Last night I set to work with a quick repair to at least get hubby a day or three of warmth while I wait on the zipper issues to magically resolve themselves in my head. You see, the legs are zippered all the way down. I had thought it was just a boot zipper and knew I had replacements so I could take off the extra length and replace the zipper. Nope, full leg zipper, from thigh to ankle and they are about 5 or 6 inches too long.
Anyway, the quick repair. I had to recreate some sort of fastener where the button was ripped out. Knowing this would happen again should I replace the button I decided to make a hook. I pulled out my heavy duty denim patches, which didn't match either, patched the hole left by the button, ironed it on (still fighting with Onyx for the iron I might add) and sewed over it with my machine. Good. Looked tolerable.
Nice and secure but what to make the hook out of? I remembered the large coil of bronze wire I had stashed away but it wasn't as thick as I remembered, only 12 gauge, so I had to think. We have a roll of bailing wire outside, no, decided that was a last resort. Then I remembered that bag of old wire hangers. Bingo! I hunted down the lineman's pliers, the ring pliers, and a few other of my jewelers/wire working type pliers and set to work. Once finished I tacked it on with doubled upholstery thread to get him through today, I will go back and cover with denim later this weekend to protect those threads.
Then I had to address the fact that this thing was meant for a tall person and the back was just too long and the straps were as well making the whole overall puddle around his waist. I made him hold really still while I set to work pinning up the back for a temporary fix until I had enough time to actually go in and take apart the seams and redo the sizing. I took the heavy thing to my machine and had to fight to get 3 layers of denim and lining to fit under the foot! Oh the horror! I broke 2 needles, and the machine fought back, birds nesting in all the wrong places but I got it done. It doesn't look pretty but it's functional for now.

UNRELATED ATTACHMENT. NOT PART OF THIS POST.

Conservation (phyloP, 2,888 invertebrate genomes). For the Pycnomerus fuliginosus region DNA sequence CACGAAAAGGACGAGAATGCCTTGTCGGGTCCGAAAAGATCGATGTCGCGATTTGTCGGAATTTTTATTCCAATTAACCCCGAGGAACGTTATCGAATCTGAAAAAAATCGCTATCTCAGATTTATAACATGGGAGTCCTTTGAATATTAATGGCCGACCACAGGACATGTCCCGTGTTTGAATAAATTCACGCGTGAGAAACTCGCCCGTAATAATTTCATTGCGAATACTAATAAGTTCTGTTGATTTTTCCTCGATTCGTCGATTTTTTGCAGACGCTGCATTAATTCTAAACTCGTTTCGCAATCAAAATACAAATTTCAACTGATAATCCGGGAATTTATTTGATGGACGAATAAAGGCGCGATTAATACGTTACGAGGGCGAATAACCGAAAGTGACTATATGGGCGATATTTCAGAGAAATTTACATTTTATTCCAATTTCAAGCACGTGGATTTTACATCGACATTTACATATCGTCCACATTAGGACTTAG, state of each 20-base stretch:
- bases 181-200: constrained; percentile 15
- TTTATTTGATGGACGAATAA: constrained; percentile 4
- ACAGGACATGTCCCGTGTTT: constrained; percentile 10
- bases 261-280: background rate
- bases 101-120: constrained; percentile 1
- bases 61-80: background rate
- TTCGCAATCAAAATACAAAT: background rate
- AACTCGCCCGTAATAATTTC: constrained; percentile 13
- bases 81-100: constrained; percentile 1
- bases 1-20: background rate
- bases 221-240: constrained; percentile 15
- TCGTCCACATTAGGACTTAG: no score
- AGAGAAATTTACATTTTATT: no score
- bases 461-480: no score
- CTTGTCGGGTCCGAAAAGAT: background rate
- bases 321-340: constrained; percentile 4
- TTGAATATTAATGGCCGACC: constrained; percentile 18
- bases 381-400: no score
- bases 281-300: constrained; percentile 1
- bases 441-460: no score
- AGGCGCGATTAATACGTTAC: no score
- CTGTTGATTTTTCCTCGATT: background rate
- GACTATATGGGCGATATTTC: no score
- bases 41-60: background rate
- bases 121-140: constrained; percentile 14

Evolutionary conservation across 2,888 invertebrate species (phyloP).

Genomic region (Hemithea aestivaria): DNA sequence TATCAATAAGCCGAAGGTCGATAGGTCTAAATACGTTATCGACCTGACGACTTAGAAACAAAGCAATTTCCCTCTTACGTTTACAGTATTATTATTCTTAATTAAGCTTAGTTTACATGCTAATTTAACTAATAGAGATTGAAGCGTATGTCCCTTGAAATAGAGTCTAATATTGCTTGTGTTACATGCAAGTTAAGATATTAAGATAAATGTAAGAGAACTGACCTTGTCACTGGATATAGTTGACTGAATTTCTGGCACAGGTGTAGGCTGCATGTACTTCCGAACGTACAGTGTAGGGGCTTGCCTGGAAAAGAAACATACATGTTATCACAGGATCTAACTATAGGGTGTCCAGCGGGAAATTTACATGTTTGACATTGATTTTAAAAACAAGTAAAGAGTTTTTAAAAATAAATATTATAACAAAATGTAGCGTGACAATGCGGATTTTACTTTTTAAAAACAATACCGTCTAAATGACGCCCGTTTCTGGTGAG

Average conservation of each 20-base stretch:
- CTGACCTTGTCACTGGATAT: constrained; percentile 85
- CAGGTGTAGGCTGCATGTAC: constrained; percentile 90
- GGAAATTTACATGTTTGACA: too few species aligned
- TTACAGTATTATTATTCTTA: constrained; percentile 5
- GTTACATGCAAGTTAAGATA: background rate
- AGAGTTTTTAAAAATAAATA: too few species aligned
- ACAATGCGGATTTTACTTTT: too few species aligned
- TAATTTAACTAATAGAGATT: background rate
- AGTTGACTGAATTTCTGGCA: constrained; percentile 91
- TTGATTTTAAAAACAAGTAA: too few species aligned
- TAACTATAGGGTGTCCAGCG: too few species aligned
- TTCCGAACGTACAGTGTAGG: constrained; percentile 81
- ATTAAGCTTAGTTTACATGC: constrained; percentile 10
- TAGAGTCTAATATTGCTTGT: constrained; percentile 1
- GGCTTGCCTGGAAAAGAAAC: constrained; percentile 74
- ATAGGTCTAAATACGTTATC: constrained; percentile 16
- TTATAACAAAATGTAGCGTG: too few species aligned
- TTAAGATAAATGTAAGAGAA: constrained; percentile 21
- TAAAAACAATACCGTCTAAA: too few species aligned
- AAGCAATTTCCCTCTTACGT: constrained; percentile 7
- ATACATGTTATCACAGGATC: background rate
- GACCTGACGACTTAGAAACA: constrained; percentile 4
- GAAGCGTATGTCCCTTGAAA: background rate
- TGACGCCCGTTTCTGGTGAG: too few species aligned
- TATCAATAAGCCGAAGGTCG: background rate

Now to figure out the zipper issue, I'm thinking about possibly moving the brass stops on the bottom of the zippers up to where I need them and just hacking off and hemming like I normally do with his pants. Just have to figure out how to undo those brass stops.

Wednesday, February 10, 2010

Jacobean Attic Windows

So I finally got the borders added to the quilt Tuesday morning and had to fight a rather insistent cat while marking everything for quilting. Onyx was being an absolute royal pain and decided that the table where I was working was where he needed to be. Whether it was sleeping, jumping, attacking thread or fabric or just generally being his normal annoying self, the table was the point of his attention.
After finally getting it marked up, folded and tucked away in a cat proof bag I started worrying over the backing. I finally decided on that blue paisley:

So I sewed it together to make it wide enough and had to again fight with Onyx, though this time it was over the iron. The little devil knocked it off several times while I was attempting smooth out the massive wrinkles in the fabric. After ironing the whole thing 3 times without getting the worst winkles out and having a rather large knot on my heel from the monster's last attempt to kill me I gave up and prayed it would stretch out straight on the frame.